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Batman Caused Spawn's Grossest Scar | Screen Rant

Among the charred and deformed flesh that was once Spawn's face, one of his worst scars came from his first team-up with Batman. Although the two vigilantes originally met as enemies, they eventually realized they were on the same side and found a way to work together. When Batman deliberately threw a Batarang in Al's face, Spawn used a stray shoelace to keep his face together instead depleting more of his power, adding to his already gruesome appearance while also creating a noticeable magical artifact at the same time.

When Al Simmons agreed to become a Hellspawn in exchange for returning to Earth, the former assassin didn't read the fine print before signing. The demon Maelbolgia not only stripped him of his appearance and his memories but also gave him a new outfit and powers. As the new "Spawn" began to adapt to his situation, he learned from others like Cogliostro that his impressive powers come with a price. The more Spawn uses the necroplasm that gives him his power, the sooner he will return to Hell. In an effort to delay that, Spawn relies on the weapons and skills from his former life as Al Simmons as well as the faith and loyalty from the few allies he's accumulated in his short existence.

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In 1994's Spawn/Batman by Frank Miller and Todd McFarlane, Batman discovers someone is illegally creating murderous cyborgs, and follows the trail of missing persons to New York where he eventually confronts Spawn. After a rough battle or two, they realize they are not enemies and decide to join forces. They defeat their mutual foe, who has a personal connection to Simmons’ past, and stop her plan to remake the world with a nuclear arsenal. Despite the victory, Batman and Spawn continue to butt heads. Spawn's desire to bury the hatchet ends when Batman arrogantly tells him to “Bury this” and throws a Batarang in Al’s unmasked face.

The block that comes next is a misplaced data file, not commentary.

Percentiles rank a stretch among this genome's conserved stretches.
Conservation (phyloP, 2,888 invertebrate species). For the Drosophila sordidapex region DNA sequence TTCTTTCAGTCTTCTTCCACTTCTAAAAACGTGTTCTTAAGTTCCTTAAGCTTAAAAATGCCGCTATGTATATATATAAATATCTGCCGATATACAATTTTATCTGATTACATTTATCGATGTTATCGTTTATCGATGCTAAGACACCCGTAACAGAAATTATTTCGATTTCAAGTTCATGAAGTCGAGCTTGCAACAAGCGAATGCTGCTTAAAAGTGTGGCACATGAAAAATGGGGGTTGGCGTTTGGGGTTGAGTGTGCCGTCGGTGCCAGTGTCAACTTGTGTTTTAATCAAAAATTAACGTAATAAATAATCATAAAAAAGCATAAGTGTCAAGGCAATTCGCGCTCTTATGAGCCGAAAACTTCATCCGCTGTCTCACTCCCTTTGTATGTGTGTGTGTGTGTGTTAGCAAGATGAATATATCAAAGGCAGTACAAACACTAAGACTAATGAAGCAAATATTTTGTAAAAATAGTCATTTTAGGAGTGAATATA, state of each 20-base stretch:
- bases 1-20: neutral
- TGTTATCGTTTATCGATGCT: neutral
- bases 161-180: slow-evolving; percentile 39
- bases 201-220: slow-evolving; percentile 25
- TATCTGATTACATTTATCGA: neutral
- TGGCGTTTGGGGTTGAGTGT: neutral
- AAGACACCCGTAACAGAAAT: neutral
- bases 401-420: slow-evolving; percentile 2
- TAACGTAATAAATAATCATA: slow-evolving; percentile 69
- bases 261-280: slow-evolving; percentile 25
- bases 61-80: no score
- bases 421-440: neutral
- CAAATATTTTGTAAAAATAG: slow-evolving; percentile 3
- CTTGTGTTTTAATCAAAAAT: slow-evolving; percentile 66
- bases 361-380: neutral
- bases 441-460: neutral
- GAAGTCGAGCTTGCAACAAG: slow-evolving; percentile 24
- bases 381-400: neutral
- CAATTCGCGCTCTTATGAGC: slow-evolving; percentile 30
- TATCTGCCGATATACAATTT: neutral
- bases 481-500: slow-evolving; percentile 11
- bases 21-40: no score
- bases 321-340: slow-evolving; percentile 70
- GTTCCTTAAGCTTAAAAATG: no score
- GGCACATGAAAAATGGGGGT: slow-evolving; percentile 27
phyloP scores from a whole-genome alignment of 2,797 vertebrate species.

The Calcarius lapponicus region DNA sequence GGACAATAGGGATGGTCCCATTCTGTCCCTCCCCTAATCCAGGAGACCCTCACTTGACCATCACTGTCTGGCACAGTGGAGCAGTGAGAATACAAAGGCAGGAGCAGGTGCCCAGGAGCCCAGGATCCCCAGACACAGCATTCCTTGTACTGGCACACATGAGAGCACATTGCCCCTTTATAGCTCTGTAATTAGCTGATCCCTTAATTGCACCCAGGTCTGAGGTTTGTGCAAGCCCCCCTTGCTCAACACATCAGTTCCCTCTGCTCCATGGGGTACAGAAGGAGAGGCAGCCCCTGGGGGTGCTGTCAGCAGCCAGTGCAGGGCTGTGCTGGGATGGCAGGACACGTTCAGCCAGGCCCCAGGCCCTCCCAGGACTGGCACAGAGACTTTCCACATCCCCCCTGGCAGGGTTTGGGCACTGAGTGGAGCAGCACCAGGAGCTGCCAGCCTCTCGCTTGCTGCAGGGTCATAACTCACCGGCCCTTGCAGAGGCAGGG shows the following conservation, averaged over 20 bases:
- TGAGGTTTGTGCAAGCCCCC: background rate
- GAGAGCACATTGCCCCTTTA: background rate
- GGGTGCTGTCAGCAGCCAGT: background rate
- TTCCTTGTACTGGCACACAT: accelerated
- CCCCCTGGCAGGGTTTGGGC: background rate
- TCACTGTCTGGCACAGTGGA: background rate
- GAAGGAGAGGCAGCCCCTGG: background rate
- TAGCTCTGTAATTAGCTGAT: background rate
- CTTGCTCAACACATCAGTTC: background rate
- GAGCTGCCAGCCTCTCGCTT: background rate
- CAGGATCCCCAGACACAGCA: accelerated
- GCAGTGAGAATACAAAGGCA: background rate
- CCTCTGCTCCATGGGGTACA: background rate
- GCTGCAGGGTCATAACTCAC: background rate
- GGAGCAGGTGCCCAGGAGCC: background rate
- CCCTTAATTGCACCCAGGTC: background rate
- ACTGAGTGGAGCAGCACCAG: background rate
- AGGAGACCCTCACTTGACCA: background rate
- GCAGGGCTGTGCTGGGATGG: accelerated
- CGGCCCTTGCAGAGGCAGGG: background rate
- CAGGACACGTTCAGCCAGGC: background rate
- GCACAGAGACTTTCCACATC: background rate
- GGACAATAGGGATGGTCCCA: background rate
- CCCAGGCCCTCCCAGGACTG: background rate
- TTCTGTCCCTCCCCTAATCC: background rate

Having worked with criminals and other unsavory characters in the past, it is surprising that Batman would treat a fellow vigilante like this. Originally this story remained canon, with Spawn #21 seeing Al’s face stitched together with a dirty shoelace by a fellow homeless person, preferring this instead of using any of his precious necroplasm to heal the wound. Frank Miller would later state the story was more aligned with his characterization of Batman from the Dark Knight Returns, which makes sense given Batman’s aggression, lectures, and difficulty working with others who didn’t fit his high standards. Due to the comic’s unique story, Image Comics made it so the injuries could fit previous Spawn storylines and the laces remained until Spawn #50 when Al removes them as he uses the last of his power to save his former wife Wanda's husband, Terry. Although Spawn would eventually return from Hell with an even more gruesome appearance than before, the shoelace is used to create a necklace for Terry and Wanda’s child, Cyan. The object’s history with Spawn allows him to find the child when she is kidnapped and even has a psychological effect on her, helping her to suppress unwanted memories and triggering severe aggression when she is separated from it.

Despite its consequences, this would not be the first time Batman and Spawn would join forces, teaming up that same year in War Devil, although they have no memory of their chaotic collaboration earlier. Batman/Spawn occurred when Spawn was still a new character whose unique status presented fresh and different possibilities. Although Al Simmons’ journey as Spawn had many future hardships ahead of him, Batman left a mark on Spawn usually reserved for criminals and one would not be surprised if he was reluctant to team up with other heroes, especially any bozos in black.

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